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China's Financial Meltdown: A Prelude to Global Financial Turmoil?

China's Financial Meltdown: A Prelude to Global Financial Turmoil?

Mar 5, 2024

China's Financial Meltdown: A Prelude to Global Financial Turmoil?

China's financial stability is under scrutiny as economic indicators signal an ongoing crisis that extends beyond its borders. The impacts are evident across various sectors, including property, banking, and commodities. Recent data suggests that the measures taken by the Chinese government and the People's Bank of China (PBOC) are failing to stabilize the economy, as seen in the decline of commodity prices and the looming threat of financial contagion.

Banking System and PBOC's Response

The PBOC has been compelled to implement aggressive strategies to support the banking system amidst growing concerns. Despite significant stimulus efforts and soft landing rhetoric, the Chinese banking system appears reluctant to lend, hinting at deeper underlying issues. Claims on other depository corporations surged by 23.6% year-over-year as of January, reflecting the central bank's increased lending to the banking sector. This trend suggests the PBOC is prioritizing financial stability over direct economic stimulation.

Real Estate Woes

China's property sector is particularly troubling, with major developers like Evergrande, Country Garden, and now China Vanke facing severe liquidity crises. China Vanke, once an investment-grade developer, is now grappling with rumors of cash shortages, despite being the second-largest developer by sales. Moody's downgraded China Vanke to Baa3 in November, a mere notch above junk status, reflecting the sector's deteriorating health.


Commodity Market Impact

Commodity prices have taken a hit, with iron ore prices plunging to their lowest since the previous summer, and Shanghai rebar steel prices reaching their weakest point since last October. The decline in these commodities is alarming given the supposed robustness of the US economy and suggests that the Chinese government's building and stockpiling efforts have not triggered the anticipated Keynesian multiplier effect in the broader economy.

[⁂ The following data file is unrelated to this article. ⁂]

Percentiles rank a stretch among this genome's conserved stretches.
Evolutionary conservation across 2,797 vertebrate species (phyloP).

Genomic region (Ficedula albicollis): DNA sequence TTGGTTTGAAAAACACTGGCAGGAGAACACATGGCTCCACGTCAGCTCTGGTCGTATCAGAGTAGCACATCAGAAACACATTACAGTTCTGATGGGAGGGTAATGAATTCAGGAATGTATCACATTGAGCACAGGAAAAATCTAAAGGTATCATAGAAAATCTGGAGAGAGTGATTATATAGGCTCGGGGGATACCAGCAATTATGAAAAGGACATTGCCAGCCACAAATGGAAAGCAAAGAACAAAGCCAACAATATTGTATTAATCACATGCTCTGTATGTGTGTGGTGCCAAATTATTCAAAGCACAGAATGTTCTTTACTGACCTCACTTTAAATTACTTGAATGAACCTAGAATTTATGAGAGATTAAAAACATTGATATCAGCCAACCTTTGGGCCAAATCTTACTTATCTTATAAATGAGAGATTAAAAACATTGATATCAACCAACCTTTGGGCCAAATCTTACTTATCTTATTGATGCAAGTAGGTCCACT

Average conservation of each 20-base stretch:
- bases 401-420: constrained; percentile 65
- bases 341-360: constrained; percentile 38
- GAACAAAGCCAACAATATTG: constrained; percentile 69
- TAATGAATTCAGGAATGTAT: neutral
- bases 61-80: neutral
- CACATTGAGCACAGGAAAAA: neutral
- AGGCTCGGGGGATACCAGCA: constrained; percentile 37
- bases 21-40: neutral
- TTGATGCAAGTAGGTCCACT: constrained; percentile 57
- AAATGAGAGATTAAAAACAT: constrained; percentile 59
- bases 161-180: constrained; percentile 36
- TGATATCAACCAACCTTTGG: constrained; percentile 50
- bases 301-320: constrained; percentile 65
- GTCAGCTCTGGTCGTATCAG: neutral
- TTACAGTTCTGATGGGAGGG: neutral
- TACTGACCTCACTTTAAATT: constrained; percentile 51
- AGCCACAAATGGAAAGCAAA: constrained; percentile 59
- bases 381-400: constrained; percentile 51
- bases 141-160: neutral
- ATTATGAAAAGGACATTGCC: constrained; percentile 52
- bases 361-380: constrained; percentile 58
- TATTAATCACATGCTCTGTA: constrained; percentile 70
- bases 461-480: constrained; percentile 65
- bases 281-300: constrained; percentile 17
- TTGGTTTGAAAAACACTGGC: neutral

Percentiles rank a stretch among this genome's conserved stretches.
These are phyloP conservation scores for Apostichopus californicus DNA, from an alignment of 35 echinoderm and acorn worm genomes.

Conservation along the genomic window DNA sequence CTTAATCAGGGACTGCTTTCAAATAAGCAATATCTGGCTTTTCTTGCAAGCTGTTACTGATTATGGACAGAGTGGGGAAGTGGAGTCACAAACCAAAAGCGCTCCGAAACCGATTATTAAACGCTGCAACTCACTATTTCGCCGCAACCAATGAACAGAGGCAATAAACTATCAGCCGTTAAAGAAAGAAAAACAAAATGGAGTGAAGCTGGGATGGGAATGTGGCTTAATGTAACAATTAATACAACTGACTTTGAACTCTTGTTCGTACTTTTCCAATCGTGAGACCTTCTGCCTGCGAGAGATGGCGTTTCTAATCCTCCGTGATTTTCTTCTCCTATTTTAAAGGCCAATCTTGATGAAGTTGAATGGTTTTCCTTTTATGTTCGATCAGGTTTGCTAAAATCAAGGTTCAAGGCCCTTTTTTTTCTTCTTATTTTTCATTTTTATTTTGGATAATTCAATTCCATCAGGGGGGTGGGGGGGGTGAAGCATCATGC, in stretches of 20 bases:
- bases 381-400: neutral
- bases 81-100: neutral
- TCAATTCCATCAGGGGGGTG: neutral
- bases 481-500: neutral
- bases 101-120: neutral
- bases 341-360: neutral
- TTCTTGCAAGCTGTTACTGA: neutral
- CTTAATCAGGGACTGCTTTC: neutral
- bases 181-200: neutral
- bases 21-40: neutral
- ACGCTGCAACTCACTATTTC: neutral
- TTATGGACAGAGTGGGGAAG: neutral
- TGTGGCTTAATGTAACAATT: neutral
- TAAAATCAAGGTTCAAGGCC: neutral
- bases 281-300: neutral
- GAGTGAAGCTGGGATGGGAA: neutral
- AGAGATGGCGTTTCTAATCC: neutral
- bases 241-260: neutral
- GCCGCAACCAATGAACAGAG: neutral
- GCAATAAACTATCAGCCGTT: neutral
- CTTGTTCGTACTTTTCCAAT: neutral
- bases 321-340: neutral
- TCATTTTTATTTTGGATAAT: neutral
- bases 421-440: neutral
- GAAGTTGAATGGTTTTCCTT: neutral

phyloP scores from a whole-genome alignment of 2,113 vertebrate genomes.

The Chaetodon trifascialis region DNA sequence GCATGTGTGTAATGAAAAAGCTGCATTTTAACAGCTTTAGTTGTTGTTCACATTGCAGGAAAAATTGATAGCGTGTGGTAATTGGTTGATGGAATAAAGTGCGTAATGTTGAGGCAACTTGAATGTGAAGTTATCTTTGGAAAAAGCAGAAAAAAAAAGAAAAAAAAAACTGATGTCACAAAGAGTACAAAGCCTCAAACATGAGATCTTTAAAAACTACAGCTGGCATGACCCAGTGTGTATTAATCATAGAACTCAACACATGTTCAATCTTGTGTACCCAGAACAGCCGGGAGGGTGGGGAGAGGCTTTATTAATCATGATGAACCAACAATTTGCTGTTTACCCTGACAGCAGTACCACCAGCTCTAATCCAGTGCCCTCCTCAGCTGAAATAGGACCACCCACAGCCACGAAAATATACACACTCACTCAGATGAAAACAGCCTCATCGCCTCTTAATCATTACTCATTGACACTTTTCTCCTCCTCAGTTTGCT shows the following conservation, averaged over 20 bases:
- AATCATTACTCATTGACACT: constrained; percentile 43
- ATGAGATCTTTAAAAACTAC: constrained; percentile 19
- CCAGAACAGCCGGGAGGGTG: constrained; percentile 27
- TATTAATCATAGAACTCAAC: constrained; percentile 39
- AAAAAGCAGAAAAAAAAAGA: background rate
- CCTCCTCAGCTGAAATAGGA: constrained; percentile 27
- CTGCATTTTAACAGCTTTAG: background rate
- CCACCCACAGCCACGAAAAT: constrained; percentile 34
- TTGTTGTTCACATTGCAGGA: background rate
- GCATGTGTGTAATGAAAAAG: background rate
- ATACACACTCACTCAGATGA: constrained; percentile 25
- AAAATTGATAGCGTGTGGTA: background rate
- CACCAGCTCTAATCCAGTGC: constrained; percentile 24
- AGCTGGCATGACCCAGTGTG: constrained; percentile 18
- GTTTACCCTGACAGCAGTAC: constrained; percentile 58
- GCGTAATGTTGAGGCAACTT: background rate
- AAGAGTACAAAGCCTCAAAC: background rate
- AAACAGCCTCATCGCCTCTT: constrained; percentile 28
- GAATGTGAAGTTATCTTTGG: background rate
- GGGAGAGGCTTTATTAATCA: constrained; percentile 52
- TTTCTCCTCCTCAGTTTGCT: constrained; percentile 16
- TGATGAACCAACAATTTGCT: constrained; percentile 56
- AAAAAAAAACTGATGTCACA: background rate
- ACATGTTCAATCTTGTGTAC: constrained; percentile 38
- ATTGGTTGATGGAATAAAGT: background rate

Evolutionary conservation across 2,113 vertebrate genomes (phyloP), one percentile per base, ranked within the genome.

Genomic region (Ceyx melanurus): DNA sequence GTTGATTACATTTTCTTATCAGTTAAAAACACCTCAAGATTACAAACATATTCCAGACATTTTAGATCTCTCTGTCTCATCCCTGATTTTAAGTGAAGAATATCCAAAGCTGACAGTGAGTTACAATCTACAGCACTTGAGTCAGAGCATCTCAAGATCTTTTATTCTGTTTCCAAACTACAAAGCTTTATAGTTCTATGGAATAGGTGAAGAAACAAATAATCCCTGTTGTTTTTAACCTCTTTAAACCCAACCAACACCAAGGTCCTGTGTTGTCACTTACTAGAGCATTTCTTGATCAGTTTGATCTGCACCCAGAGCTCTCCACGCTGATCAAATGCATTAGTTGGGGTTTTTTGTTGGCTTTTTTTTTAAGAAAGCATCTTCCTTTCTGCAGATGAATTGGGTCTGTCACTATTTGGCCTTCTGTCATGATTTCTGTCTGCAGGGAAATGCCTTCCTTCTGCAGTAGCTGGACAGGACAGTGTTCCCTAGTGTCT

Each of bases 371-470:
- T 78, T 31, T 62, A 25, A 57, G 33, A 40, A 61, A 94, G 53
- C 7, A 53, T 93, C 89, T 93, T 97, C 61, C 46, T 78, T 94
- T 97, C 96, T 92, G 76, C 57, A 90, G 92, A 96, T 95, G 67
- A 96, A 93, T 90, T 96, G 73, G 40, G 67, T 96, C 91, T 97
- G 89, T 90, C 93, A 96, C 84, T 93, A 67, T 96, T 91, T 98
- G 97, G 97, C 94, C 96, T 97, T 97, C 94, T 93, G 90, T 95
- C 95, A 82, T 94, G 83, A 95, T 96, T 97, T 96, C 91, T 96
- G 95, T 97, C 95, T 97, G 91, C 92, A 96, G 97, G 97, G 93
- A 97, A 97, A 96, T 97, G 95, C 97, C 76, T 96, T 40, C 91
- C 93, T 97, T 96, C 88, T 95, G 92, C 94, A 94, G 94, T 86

Global Economy Spillovers

The crisis in China's property sector and banking system is not confined within its borders. The global economy faces risks from China's financial instability, with potential fire sales of assets by Chinese firms that could affect international markets. Additionally, the reduction in Chinese demand for foreign goods may further strain international trade relations.

Domestic Policy and Global Implications

Despite aggressive fiscal and monetary measures, China's economy shows little sign of a turnaround. The PBOC's focus on the banking system has led to a slowdown in direct economic support, in contrast to President Xi Jinping's common prosperity agenda that emphasizes consumer support. Persistent economic contraction and risk-averse banks reinforce a vicious cycle of economic stagnation.


The Chinese government's substantial efforts to counteract the economic downturn are a testament to the gravity of the situation. However, the continuously worsening data suggests that these efforts are insufficient. The real estate sector's decline, the reluctance of banks to lend, and the downward pressure on commodity prices are signs of a deepening crisis with potential repercussions across the global financial landscape. The PBOC's actions, while substantial, appear to be struggling in the face of a broader economic slowdown that is not only a domestic concern but a global one.


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